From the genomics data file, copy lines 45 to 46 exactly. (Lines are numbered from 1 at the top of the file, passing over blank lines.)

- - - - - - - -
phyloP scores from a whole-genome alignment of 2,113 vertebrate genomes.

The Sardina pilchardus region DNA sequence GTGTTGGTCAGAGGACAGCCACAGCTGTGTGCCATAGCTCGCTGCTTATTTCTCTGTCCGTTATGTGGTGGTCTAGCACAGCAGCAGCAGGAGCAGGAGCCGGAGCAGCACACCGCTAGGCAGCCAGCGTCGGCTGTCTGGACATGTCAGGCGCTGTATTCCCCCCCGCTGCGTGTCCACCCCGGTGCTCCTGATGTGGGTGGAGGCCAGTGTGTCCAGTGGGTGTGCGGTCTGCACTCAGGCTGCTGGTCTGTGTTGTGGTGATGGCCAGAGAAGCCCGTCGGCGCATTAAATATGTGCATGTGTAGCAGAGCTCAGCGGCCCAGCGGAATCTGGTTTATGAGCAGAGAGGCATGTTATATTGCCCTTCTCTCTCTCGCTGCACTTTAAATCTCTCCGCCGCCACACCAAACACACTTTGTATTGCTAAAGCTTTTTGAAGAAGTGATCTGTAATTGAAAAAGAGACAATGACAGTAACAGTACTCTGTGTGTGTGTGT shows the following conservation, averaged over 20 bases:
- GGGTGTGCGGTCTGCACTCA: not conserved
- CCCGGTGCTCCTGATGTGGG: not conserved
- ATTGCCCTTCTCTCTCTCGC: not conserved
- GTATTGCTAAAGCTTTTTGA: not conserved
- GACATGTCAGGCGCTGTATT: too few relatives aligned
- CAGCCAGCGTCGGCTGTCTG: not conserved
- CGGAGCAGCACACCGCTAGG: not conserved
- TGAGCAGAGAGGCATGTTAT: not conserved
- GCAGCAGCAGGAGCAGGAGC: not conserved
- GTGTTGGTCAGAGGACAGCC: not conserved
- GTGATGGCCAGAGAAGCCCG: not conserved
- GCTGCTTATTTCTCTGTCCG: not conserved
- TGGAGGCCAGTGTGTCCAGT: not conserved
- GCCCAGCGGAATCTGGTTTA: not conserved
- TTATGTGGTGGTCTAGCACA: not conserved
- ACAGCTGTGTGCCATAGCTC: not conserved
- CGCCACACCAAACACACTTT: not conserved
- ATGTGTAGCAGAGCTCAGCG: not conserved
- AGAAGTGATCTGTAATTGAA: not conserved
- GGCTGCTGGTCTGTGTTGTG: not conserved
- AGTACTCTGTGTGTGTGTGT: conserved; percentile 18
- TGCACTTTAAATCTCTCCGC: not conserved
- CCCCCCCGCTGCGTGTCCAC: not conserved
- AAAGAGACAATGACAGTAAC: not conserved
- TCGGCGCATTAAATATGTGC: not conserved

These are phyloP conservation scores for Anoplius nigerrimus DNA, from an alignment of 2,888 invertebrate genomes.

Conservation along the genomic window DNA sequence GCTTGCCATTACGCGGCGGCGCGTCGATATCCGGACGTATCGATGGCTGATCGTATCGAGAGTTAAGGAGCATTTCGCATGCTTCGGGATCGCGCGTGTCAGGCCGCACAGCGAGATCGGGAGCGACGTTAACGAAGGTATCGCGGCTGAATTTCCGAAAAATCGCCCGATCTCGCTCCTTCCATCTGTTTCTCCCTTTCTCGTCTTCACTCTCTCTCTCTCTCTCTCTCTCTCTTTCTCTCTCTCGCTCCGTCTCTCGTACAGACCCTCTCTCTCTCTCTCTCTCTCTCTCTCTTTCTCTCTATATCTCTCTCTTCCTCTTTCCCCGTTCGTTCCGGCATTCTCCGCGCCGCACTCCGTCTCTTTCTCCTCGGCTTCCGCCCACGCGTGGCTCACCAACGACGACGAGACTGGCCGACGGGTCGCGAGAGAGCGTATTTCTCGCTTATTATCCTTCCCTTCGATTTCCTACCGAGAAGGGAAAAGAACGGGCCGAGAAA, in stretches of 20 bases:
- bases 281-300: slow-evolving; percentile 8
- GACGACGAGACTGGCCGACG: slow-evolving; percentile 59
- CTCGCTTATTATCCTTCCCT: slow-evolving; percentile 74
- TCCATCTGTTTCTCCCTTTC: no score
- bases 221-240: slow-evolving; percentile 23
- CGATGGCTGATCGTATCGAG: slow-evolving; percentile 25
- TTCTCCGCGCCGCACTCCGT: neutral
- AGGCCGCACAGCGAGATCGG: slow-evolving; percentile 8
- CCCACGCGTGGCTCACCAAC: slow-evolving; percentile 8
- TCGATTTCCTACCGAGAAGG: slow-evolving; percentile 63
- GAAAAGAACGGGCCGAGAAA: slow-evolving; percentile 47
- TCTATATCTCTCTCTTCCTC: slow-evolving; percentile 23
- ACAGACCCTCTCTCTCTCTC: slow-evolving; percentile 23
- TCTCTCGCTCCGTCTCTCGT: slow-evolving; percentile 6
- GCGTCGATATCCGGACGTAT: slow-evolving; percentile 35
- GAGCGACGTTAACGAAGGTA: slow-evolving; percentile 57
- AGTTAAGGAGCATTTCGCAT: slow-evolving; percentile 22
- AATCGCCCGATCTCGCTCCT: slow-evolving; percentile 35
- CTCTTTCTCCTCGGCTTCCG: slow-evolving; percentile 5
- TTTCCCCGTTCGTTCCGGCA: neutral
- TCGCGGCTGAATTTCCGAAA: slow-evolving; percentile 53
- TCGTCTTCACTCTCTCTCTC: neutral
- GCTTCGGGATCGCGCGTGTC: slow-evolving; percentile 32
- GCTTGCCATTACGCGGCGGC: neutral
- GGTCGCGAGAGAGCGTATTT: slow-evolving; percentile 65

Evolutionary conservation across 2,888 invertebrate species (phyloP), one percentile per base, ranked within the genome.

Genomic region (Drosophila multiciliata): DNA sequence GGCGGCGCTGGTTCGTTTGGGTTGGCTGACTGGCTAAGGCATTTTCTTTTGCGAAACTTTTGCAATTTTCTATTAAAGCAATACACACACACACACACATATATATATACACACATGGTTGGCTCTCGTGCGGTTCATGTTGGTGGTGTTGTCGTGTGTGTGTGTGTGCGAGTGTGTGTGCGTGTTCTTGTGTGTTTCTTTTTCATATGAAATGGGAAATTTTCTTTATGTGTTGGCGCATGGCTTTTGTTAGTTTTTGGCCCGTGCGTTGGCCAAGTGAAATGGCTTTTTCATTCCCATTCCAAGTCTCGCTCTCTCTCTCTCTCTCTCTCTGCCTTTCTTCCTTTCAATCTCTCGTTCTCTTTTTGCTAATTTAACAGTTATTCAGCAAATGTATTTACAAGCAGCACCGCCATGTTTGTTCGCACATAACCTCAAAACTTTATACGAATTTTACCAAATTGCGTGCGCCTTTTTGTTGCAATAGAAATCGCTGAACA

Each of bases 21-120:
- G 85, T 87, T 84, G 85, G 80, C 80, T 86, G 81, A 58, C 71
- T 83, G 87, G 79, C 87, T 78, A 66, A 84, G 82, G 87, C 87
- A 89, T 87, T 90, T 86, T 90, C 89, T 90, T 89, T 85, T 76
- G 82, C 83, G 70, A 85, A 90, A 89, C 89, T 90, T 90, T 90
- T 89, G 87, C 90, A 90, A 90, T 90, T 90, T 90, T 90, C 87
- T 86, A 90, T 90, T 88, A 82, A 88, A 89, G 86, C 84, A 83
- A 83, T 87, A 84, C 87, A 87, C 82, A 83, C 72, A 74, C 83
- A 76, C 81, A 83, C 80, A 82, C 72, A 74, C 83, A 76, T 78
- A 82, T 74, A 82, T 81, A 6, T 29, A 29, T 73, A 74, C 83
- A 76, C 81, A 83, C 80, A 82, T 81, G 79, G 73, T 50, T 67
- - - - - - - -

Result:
- GAGCGACGTTAACGAAGGTA: slow-evolving; percentile 57
- AGTTAAGGAGCATTTCGCAT: slow-evolving; percentile 22